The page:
British rescue worker tells of missed opportunity to aid Mozambique

By Barbara Slaughter
14 March 2000

Paul Beriff is operations director of Humber Rescue, a volunteer organisation that operates a rescue boat covering 500 square kilometres of water in the estuary of the Ouse and Trent rivers in the Northeast of England. He spoke to the World Socialist Web Site about the frustration of his team, whose offer to go to Mozambique to help in the flood relief was ignored by the British government.

“We saw TV pictures of the terrible plight of the people of Mozambique and heard that they were having problems in getting logistical aircraft support. We thought that we could offer our expertise if the government could get us out there,” Beriff said.

“We operate in similar conditions—fast water, mud banks and sand banks. We can carry up to 30 people and are equipped for radio and satellite communications, satellite navigation and we have sonar equipment. We are trained for fast water rescue and are capable of speeds of up to 40 miles per hour.

“We organised a crew of six, who all got time off work, from British Aerospace and other places. I rang the Foreign Office and they obviously had not thought about sending rescue boats out there. It's now more than a week later and the boat is still in the boathouse. They haven't even got back to me.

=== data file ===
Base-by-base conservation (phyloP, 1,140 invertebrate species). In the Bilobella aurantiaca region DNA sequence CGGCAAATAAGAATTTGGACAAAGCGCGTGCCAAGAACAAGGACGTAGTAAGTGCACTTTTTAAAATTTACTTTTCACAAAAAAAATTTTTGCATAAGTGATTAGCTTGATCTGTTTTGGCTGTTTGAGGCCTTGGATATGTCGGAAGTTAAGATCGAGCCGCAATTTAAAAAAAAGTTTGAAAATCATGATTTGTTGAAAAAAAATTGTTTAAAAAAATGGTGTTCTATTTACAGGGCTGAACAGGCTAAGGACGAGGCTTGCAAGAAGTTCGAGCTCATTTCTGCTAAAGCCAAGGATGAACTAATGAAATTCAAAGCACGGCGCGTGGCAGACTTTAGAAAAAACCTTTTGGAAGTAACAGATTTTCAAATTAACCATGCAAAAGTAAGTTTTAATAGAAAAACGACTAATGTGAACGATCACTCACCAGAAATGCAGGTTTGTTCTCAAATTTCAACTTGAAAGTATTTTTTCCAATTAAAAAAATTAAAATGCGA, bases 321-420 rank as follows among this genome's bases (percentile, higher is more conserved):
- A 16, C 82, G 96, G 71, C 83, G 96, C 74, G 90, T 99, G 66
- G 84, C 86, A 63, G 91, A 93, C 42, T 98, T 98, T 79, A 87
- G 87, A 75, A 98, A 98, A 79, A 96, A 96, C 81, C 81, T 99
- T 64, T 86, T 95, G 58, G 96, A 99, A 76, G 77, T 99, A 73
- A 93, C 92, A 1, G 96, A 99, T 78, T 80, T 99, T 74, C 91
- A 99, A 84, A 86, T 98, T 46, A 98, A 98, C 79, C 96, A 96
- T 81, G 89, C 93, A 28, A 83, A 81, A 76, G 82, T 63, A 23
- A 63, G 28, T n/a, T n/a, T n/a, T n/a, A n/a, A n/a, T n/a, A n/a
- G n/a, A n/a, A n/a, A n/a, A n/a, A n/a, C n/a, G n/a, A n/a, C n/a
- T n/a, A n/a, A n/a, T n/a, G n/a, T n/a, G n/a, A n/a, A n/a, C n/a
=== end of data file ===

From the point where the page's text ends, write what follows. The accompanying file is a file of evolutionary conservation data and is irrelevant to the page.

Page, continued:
“I also contacted Save the Children Fund and they thought it was an excellent proposal, but they didn't have the transport available to send us.

“We would be as professional an outfit as any going out there and we could work in extreme conditions of force 10 or 11 gales—that is winds of up to 80 miles an hour. We are concerned about what will happen when Cyclone Gloria hits the country.

“Apparently the South African helicopters can't work at night, but we could have worked round the clock—three crew on and three off—for the full 24-hour cover because we are equipped with night vision goggles.

“Some people have been in the water for days. We have been involved with people in dire straits in the water and can appreciate what they are going through. We could have saved hundreds of lives.

“We feel very frustrated. We see the pictures on the evening news and know that we are trained and we could have helped. The whole response has been pitifully slow and pathetic. I can't understand it. Surely there is a way of getting help out there quickly. It shouldn't be a question of money. When lives are at stake you should drop everything and go.”

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